Grand Lake St. Marys in the west-central part of the state was constructed as a supply of water for ca
The Appalachian Plateau is a series of rugged dissected plateaus located on the western side of the Appalachian Mountains. The Appalachian Mountains are a mountain range that run down the entire east coast of the United States; the Appalachian Plateau is the northwestern part of the Appalachian Mountains, stretching from New York to Alabama. The plateau is a second level United States physiographic region, covering parts of the states of New York, Ohio, West Virginia, Kentucky, Tennessee and Georgia; the formation of the plateau began during the Paleozoic Era. Regional uplift during this time caused the area to rise altogether without changing the topography of the land; the eastern side of the plateau appears as a mountain range. This false appearance is due to a steep slope on the eastern side known as the Allegheny Front; the eastern edge is the highest part of the Appalachian Plateau. In Pennsylvania, the altitude ranges from 1,750 to 3,000 feet and continues to rise toward West Virginia, where the elevation is around 4,800 feet.
From West Virginia to Tennessee, the elevation lowers to 3,000 feet and continues slanting downward to 1,000 feet in Alabama. On the western side of the plateau, the elevation is 900 feet in Ohio, increasing to about 2,000 feet in Kentucky. From Kentucky the elevation drops down to 500 feet in northwestern Alabama; the plateau has a slight slant towards the northwest, making it higher on the eastern side. A large portion of the plateau is a coalfield, formed 320 million years ago during the Pennsylvanian Age; the plateau was subjected to glaciation during the Pleistocene ice age. As a result, the topography of this section of the plateau is flat in comparison to the rest of the physiographic province; this portion of the plateau is marked with evidence of a glaciated past including bogs and small hills of sand and gravel. The topography of the rest of the plateau was created from stream erosion; the result is a rugged landscape, unlike many other plateaus, that includes many narrow stream valleys surrounded by steep ridges.
The region in Kentucky is known as the Eastern Kentucky Coalfield. It covers around 30 % of Kentucky's land. Major sections include the Allegheny Plateau, the Cumberland Plateau and the Cumberland Mountains, with the highest peaks located in the Cumberland Mountains. A physiographic region is a large portion of land, grouped together by several factors; each region has similar geology and groups of plants and animals. There are eight physiographic regions in the United States; each region is divided into provinces, there are 25 provinces in the United States. Each region is divided into sections, creating 85 different physio-graphic sections in the United States; the Appalachian Plateau is a province of the physiographic region of the Appalachian Highlands. The Appalachian Plateau province is divided into seven physio-graphic sections: Mohawk, Southern New York, Allegheny Mountains, Cumberland Plateau, the Cumberland Mountains; each section is classified under the Appalachian Plateau province because of its similarities in geologic makeup and wildlife.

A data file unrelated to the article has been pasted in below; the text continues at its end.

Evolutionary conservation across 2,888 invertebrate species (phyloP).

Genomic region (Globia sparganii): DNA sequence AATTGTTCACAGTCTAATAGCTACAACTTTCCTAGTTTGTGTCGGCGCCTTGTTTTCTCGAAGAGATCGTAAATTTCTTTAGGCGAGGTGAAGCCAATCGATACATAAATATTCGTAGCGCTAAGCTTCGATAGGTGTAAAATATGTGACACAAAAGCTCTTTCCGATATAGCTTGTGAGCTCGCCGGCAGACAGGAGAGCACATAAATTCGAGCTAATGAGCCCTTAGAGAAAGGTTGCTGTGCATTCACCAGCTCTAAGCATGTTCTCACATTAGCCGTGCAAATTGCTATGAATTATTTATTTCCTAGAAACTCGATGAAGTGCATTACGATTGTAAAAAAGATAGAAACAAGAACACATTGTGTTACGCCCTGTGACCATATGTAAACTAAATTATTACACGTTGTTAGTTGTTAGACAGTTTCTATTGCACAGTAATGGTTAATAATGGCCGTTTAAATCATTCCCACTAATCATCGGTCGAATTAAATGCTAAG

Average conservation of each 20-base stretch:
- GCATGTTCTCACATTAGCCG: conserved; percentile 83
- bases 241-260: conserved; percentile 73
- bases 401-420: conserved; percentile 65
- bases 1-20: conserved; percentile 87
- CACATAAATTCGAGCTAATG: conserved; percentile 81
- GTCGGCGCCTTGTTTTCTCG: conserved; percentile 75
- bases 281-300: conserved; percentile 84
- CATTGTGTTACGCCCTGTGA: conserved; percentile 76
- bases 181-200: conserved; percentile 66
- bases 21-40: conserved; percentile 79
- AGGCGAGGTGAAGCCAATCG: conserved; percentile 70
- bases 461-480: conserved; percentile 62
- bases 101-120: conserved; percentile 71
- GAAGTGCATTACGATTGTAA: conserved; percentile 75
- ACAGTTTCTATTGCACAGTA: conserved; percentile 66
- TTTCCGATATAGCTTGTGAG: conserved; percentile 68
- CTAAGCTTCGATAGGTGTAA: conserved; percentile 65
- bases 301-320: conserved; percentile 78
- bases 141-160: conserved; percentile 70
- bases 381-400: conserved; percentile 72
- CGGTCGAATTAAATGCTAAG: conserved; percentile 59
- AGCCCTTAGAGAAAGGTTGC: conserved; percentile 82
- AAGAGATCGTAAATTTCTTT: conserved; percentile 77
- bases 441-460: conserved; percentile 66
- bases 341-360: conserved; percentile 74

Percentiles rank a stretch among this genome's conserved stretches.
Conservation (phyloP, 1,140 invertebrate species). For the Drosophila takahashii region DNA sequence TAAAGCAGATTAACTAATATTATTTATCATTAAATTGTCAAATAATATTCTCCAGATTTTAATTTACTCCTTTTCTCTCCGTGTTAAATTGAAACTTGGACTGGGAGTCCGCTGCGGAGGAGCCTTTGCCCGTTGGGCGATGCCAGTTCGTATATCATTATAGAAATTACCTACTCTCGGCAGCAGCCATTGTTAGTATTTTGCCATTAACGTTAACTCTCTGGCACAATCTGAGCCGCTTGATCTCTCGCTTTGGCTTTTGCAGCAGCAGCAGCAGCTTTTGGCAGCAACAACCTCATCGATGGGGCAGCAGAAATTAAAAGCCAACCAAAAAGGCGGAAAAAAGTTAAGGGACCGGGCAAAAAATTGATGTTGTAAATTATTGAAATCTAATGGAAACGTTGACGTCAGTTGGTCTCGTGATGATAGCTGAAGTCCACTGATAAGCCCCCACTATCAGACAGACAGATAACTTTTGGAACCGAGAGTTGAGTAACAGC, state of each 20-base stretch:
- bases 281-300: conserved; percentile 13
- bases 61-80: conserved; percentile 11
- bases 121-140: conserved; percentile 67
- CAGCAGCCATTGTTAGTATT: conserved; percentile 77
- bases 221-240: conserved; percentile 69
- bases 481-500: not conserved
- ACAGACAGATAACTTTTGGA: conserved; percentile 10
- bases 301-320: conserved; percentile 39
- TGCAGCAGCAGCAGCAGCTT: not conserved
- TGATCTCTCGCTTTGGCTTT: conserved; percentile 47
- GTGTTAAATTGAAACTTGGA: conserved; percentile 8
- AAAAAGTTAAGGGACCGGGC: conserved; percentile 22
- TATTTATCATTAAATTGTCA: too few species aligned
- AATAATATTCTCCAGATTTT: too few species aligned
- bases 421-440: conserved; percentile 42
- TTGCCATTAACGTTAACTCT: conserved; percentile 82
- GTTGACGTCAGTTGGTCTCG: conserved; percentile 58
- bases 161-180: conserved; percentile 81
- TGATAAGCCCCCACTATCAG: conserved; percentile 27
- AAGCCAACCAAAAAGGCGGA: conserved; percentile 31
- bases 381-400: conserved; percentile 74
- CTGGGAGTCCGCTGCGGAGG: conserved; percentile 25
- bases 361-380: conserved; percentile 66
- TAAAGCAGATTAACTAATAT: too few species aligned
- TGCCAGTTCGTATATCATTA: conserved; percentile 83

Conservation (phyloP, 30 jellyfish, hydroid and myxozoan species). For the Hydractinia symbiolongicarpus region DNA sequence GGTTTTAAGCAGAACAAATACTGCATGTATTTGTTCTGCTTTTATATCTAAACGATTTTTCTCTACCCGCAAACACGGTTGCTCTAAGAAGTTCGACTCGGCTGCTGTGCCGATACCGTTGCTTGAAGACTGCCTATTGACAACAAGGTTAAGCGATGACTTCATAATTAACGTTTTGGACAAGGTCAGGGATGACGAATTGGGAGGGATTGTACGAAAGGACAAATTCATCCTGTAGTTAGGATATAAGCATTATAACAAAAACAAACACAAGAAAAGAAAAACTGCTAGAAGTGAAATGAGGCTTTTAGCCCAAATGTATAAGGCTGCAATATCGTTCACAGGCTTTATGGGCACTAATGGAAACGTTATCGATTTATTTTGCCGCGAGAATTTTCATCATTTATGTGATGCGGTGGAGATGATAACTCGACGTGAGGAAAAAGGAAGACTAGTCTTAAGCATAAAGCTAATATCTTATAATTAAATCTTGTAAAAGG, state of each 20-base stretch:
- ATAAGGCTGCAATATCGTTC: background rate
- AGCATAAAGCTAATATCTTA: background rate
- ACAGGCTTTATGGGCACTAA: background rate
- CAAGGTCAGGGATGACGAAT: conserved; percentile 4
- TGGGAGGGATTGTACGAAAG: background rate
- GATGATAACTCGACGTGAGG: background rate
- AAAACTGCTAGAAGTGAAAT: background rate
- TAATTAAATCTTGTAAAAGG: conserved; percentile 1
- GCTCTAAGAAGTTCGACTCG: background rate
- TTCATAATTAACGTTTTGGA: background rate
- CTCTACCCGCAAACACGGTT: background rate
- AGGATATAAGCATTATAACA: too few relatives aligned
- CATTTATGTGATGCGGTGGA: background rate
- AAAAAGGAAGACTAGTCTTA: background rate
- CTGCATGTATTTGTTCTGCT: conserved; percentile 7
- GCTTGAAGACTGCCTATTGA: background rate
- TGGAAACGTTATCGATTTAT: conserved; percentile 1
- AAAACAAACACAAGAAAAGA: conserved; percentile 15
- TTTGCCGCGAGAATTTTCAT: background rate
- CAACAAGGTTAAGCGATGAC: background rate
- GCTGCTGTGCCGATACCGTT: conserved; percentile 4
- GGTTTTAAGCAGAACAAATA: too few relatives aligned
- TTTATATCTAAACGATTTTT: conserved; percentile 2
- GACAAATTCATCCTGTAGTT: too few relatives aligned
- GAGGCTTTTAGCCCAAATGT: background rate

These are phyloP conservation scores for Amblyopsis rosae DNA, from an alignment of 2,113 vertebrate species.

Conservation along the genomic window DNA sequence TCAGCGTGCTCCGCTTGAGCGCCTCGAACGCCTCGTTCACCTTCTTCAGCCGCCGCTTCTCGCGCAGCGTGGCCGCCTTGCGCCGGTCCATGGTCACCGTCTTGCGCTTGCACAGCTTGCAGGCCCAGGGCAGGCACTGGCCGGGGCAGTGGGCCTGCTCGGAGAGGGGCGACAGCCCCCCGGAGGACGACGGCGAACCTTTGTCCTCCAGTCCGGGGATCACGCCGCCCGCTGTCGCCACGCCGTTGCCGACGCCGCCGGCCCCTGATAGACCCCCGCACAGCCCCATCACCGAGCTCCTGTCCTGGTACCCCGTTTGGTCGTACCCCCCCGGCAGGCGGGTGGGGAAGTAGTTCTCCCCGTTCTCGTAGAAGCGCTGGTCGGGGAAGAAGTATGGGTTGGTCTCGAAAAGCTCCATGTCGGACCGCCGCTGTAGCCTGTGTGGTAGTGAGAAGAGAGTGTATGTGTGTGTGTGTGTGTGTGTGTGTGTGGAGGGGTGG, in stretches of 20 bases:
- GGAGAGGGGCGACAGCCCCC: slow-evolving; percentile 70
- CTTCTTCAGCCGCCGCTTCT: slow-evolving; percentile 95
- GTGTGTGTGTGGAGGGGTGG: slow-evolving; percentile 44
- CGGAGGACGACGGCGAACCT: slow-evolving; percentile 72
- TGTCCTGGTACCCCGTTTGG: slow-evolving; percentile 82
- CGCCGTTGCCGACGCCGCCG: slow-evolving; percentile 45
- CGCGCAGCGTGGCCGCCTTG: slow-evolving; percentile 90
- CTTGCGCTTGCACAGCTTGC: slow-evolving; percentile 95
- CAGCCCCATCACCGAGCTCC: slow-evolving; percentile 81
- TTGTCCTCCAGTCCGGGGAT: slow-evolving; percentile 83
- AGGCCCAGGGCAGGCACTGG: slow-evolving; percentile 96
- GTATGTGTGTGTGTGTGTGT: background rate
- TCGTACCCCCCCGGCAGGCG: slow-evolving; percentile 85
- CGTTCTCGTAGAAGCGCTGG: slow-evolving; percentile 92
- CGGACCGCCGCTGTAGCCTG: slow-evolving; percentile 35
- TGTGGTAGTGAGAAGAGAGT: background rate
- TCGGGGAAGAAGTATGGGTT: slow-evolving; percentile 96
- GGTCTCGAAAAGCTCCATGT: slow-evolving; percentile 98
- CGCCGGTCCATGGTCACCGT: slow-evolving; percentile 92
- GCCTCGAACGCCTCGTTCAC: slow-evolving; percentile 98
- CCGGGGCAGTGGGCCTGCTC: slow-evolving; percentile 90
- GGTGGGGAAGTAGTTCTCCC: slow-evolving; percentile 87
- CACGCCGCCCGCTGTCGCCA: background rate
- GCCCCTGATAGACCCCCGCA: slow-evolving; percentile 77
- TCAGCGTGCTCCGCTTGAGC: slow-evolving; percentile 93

The Appalachian Plateau falls under the classification of Appalachian Highlands because of those similar characteristics. The rock underlying the Appalachian Plateau consists of a base of Precambrian rock, overlain by sedimentary rock from the Paleozoic Era. On top of the basement is a thick layer 20,000 feet, of a mixture of Cambrian and Middle Silurian rock; this rock consists of shale and sandstone. Above this layer is the Upper Silurian evaporate basin, or basin of chemically formed sedimentary rocks; the Plateau fold belt consists of structurally complex Paleozoic strata which were thrust faulted over the younger evaporates. When the Appalachian mountains were formed, the plateau was lifted. Ridges and valleys all die down underneath the plateau. There are multiple valleys throughout the region which consist of exposed areas of limestone and shale. Archaeologists have evidence that Native Americans lived in the Appalachian region more than twelve thousand years ago. Human artifacts were collected near the Meadowcroft Rockshelter in southern Pennsylvania that were at least sixteen thousand years old.